For international companies, the positive news from such deals is that almost all of these companies had all been involved in Libya prior to the 2011 revolution, indicating that there will be no penalty for having had some links to the old regime. That position was more explicitly stated by International Cooperation Minister Mohamed Abdel Aziz at a press conference in Tripoli on 21 December, following talks with Greece’s Foreign Minister Dimitis Avramopoulos.
“We have decided to invite all the foreign enterprises active for many years in Libya to continue the projects they started, while at the same time we welcome new companies that want to become active in Libya for the first time,” said Abdel Aziz.
“Libya is a country with a future in investments and infrastructure, particularly within the framework of Libya’s strategy not to rely solely on petroleum, but to diversify its sources of income.”
However, he also made it clear that some old agreements will need to be revised. “There are a number of memoranda and agreements that were signed in the past. These need to be updated so as to meet the new needs and the new reality in Libya,” he added.
Despite the desire for long-term diversification, the oil and gas industry remains at the heart of the country’s economy and new contracts are likely to be prioritised in this area too. On 16 December, Zeidan and Petroleum Minister Abdelbari al-Arusi held a meeting with Paolo Scaroni, the chief executive officer of Eni, to discuss the Italian oil giant’s existing operations and future plans.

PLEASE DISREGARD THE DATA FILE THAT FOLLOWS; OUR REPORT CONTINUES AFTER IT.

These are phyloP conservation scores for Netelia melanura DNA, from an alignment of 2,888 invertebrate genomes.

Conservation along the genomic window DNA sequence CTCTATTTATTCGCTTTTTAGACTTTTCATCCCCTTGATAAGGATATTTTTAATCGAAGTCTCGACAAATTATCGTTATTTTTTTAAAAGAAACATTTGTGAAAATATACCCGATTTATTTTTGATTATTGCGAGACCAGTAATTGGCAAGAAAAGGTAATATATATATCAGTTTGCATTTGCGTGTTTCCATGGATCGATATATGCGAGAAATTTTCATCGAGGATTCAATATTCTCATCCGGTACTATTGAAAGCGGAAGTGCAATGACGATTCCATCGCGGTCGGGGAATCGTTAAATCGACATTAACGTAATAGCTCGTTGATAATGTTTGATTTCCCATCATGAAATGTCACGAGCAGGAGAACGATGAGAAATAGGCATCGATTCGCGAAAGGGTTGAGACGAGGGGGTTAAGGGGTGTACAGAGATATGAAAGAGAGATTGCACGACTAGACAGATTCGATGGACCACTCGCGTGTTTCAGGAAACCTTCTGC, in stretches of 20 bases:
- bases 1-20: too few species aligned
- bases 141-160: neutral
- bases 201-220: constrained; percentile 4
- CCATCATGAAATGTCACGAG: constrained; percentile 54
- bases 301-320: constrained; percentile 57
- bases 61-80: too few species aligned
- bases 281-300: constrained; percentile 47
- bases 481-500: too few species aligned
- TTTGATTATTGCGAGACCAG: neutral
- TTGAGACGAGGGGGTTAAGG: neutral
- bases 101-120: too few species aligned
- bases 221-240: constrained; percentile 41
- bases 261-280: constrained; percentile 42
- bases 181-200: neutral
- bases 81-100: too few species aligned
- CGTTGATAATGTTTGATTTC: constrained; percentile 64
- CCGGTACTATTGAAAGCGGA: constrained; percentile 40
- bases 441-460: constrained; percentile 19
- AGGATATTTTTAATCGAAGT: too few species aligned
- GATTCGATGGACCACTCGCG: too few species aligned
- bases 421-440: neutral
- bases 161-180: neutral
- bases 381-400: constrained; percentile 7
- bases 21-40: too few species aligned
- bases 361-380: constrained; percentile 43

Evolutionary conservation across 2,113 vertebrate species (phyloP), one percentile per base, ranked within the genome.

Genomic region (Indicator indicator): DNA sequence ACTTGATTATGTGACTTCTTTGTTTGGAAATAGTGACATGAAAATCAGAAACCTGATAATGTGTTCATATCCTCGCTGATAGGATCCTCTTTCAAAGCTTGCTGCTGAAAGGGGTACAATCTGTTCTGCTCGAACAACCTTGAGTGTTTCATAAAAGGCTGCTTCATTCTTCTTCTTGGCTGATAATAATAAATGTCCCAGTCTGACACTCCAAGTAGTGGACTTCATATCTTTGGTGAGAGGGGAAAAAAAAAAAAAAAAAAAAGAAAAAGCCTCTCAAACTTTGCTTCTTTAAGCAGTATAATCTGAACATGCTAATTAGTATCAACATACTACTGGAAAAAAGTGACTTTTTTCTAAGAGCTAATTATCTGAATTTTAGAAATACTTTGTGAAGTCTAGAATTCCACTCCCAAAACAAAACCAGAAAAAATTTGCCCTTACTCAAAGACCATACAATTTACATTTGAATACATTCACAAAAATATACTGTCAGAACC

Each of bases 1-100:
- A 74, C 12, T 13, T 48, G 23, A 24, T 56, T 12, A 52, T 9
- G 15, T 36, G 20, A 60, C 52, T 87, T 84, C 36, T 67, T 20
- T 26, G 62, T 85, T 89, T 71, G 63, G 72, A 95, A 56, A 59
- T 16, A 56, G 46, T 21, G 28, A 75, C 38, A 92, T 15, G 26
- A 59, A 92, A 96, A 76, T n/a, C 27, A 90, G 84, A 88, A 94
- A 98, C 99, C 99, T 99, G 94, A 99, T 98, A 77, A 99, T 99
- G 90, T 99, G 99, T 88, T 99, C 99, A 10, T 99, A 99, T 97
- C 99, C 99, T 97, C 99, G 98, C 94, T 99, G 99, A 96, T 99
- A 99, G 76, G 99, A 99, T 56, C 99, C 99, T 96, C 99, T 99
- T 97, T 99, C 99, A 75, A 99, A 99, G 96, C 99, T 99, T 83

Scaroni presented the government with a $8bn investment plan for the development of ongoing production and new exploration activities over the next 10 years.
A separate $400m memorandum of understanding for social sustainability is also expected to be agreed by the time Zeidan visits Rome in late January.
According to Eni, Zidan asked Scaroni if the Italian firm would be available to develop new downstream projects with the new branch of the National Oil Corporation to be based in Benghazi.
As with the energy and telecoms firms, Eni has had a long history in Libya. It first entered the market in 1959 and has in recent years been the largest international oil company in the country, accounting for around a third of all oil production prior to the revolution.
Other international oil firms are also now bringing their operations back up to speed, including Turkish Petroleum Overseas Company (TPAO) and Algeria’s Sonatrach International Petroleum Exploration and Production Corporation (Sipex).
Scaroni’s visit in December was just one of an ever growing number of visits by international businessmen to Libya, often in the company of senior politicians.
Since Zeidan’s government formally took office in mid-November, there have been high level delegations from France, the UK, Spain and Greece among others.
Given the country’s need for international expertise, if not finance, the reaction of the Tripoli government has been understandably warm to such visitors.
All will have come to the country with a mixture of caution and optimism, given the difficult nature of the market. For Libyans themselves, there is often a more straightforward position to take, given the turmoil and misrule that the country has faced over recent years and decades.
“I’m Libyan so I have to be optimistic. I have no other choice,” says one senior Libyan banker.
Libya’s economy grew by almost 122 per cent in 2012